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On the trail of human trafficking: forced labor in Nepal

By Siddharth Kara
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Investigating forced labor in Nepal
  • Siddharth Kara is in Nepal investigating forced labor in caste-based systems
  • Kara focused much of the week on two classes of people -- the Badi and Kamaliri
  • Kara will travel to urban and rural regions in several south Asian countries

Editors Note: Harvard human trafficking fellow Siddharth Kara is undertaking a research trip around South Asia, looking at issues of forced labor, trafficking and child bondage. He will be getting access to the heart of the problem, and telling readers what he has discovered every week over the next ten weeks.

Nepalgunj, Nepal -- During the last week I explored two forms of caste-based forced labor in Nepal -- the Badi and the Kamaliri.

To reach the Badi villages, I traveled a few hours by jeep into the central foothills of Nepal, followed by an extended hike along a winding riverbed. The villages were among the most destitute I have seen in South Asia.

A candid Badi elder named "Chandrabir" explained their story to me.

"In the beginning, we were entertainers to upper-caste people," Chandrabir explained, "We were like beggars; they treated us like untouchables."

Eventually, due to poverty and displacement, the Badi turned to prostitution in order to earn income. For as long as anyone can remember, when a Badi girl reached puberty, she was sent into sex work. In the old days, this was just in her village for the locals, but as the decades passed, the "Badini" would work in transit towns, border towns, Kathmandu, and even India.

"There is increasing pressure to send new young girls into prostitution."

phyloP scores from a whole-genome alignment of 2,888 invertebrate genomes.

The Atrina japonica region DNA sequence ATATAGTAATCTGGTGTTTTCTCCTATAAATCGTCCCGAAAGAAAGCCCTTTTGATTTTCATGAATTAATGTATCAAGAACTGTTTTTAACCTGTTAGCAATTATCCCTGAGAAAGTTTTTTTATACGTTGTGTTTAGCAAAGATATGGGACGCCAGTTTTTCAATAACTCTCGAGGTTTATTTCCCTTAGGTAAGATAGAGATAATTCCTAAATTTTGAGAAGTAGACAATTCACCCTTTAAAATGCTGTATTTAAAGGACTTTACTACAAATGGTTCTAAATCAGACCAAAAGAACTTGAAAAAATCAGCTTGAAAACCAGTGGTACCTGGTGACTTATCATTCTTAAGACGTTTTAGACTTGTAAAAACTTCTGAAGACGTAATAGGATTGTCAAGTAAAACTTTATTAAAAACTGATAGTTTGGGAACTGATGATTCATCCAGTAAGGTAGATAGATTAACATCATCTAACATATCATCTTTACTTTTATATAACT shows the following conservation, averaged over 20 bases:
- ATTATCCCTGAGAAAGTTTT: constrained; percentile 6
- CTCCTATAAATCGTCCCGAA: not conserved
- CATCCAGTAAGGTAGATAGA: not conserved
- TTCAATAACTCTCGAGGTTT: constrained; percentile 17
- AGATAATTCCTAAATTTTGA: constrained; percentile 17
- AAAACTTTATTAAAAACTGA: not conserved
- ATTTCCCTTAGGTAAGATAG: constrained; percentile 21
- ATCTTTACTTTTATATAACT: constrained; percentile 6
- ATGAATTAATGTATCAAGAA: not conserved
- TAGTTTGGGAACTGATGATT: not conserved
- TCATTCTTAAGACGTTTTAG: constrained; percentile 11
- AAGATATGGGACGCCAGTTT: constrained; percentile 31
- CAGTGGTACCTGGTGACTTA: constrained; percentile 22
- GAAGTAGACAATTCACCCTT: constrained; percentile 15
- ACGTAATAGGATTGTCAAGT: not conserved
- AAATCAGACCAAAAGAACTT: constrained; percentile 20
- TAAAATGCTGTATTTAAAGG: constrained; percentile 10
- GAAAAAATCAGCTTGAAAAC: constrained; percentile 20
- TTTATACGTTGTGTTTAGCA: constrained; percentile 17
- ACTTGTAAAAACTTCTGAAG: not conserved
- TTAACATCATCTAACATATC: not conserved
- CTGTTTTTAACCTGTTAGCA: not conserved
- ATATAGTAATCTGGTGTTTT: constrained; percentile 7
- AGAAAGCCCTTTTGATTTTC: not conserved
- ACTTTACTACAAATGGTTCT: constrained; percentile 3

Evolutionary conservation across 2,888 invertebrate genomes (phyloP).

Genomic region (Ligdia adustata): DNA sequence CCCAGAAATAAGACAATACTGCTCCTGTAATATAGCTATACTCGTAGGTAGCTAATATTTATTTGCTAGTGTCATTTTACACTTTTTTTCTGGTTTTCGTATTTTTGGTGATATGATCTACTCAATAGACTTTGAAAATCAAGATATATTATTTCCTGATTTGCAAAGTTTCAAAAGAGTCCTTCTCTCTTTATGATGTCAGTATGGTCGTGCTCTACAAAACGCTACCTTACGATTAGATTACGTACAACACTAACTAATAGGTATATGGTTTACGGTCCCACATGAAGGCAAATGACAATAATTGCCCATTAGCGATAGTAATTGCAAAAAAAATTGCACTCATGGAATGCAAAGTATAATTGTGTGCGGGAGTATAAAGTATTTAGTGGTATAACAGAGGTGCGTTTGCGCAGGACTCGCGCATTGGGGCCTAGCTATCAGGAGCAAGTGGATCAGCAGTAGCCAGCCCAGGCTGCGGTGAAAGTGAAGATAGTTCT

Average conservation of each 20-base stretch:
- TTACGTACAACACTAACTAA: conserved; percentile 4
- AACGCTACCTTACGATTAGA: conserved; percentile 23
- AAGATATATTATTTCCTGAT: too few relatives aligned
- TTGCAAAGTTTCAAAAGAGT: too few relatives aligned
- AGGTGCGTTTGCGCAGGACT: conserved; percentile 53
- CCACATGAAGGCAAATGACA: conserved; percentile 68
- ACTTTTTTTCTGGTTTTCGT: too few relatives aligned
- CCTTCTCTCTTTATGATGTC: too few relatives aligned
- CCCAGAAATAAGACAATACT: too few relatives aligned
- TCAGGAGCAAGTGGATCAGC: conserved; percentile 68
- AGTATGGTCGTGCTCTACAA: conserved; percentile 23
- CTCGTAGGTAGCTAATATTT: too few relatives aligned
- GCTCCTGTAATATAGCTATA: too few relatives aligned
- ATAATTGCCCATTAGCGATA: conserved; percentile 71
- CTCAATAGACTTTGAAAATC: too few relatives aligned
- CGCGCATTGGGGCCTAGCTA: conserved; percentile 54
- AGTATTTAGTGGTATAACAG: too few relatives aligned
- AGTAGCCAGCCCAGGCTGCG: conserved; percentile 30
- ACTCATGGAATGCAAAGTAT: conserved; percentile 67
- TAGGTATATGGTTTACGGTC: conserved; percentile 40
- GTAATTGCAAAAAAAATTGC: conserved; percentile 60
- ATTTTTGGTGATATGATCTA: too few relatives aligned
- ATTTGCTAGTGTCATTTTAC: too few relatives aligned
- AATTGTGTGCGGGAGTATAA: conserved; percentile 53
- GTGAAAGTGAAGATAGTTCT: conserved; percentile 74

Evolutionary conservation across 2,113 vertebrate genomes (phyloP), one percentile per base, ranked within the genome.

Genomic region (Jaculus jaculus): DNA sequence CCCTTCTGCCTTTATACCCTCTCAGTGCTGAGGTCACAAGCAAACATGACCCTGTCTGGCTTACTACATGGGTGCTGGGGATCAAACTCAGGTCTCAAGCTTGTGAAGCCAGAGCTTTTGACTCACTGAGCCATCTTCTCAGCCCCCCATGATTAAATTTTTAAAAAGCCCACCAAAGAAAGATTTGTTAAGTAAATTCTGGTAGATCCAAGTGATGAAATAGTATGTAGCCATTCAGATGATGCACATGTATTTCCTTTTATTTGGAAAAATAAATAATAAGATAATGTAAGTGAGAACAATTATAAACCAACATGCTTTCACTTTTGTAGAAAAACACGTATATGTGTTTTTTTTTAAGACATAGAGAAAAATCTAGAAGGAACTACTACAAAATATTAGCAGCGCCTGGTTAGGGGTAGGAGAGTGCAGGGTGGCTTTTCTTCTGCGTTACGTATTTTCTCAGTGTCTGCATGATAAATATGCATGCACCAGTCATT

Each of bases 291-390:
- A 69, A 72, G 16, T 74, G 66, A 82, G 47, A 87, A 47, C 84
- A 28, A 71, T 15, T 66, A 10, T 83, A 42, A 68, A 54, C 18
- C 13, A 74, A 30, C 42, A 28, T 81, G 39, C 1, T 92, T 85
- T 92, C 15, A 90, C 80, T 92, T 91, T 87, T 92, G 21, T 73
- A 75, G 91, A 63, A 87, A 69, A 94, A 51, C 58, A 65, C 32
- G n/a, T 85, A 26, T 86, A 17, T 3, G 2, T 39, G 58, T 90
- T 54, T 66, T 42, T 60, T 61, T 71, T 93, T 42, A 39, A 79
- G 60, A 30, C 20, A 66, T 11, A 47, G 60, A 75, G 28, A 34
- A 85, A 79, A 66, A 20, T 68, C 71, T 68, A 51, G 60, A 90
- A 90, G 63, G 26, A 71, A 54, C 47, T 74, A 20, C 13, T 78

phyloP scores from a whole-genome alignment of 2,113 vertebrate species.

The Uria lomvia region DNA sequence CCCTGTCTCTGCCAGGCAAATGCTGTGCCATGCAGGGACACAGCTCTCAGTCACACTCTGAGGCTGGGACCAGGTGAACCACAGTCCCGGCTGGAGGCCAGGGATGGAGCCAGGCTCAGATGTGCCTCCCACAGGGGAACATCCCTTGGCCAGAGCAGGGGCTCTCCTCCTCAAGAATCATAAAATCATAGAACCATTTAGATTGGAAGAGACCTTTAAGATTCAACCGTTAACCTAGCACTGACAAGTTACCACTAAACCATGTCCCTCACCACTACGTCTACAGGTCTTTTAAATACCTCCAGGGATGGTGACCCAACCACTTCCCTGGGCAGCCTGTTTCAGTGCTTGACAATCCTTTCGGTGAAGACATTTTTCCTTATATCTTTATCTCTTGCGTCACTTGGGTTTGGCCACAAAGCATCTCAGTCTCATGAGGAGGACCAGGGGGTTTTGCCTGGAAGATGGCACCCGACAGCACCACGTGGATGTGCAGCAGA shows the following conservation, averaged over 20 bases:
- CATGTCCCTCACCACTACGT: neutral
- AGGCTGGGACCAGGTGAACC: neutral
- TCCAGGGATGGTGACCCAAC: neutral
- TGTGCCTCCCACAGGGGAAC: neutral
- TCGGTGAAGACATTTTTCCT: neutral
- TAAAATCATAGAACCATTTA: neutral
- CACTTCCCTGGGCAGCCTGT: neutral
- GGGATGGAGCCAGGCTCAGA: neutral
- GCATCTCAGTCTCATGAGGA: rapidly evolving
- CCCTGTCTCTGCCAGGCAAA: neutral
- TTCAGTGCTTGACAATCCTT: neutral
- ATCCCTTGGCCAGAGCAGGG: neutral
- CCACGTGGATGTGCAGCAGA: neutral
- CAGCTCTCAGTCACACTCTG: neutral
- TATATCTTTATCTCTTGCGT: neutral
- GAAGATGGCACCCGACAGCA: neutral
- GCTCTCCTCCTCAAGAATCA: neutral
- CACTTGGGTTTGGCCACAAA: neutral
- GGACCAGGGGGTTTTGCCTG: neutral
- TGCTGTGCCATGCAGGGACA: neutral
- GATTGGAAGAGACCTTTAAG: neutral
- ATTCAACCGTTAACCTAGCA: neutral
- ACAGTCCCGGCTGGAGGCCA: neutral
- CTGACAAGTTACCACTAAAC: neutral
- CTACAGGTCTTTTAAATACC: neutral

--Siddharth Kara

The practice was deeply stigmatized, and the Badi were eager to find alternatives. With the help of NGOs, the Badi tried to shed sex work across the last fifteen years. It has proved difficult for them to find alternatives, especially since they are deemed low-caste.

Some of the former Badi sex workers I met had returned to sex work, and there is increasing pressure to send new young girls into prostitution.

Traffickers understand these pressures well, and they regularly recruit new victims in the Badi villages I visited.

"Some of our girls have gone with agents who promise jobs in India, Saudi Arabia, and Qatar," Chandrabir explained, "But we have not heard from them in years."

To make matters worse, almost half of the Badi I met were suffering from severe health ailments. Borrowing money for medicine had put many into extended debt bondage.

The next group I researched was the Kamaliri. This is a practice of internal trafficking for domestic servitude primarily among the Tharu caste.

Traffickers go to Tharu villages with an offer for Kamaliri work for a young girl, usually age eight or nine. He transports that girl to a city for a family from an upper-caste group. They purchase the girl for the equivalent of fifteen to twenty dollars. The girl may also be sent for work at a hotel or a restaurant.

"They described working sixteen or more hours a day, seven days a week."
--Siddharth Kara

The Kamaliri girls I met were outright domestic slaves. They described working sixteen or more hours a day, seven days a week, with one week off each year to visit their parents. The hotel workers were particularly exploited.

As Kavita told me, "I woke at 2am to start my work, and I did not finish until 10pm." She was paid approximately $20 per year for three years before being rescued. In other cases, a few dollars per month may be sent to the Kamaliri parents as payment.

I also managed to interview several current Kamaliri workers alongside their "masters."

These were odd encounters to say the least. The masters were by and large decent people, and they described how this life was much better for a Tharu girl than starving in her village, or being trafficked into prostitution (they cited this example repeatedly!).

One Kamaliri girl, Sarita, was even going to school a few hours a day and was receiving beautician training, so that eventually she could have her own life.

One the one hand, it is difficult to argue that Sarita's life as a Kamaliri is not materially better than starving in her village.

However, all societies must find a way to educate their children and allow the poor to place a foot on the ladder of human development, without requiring them to forfeit a period of their lives to forced labor - nine years and counting for Sarita -- simply in order to survive.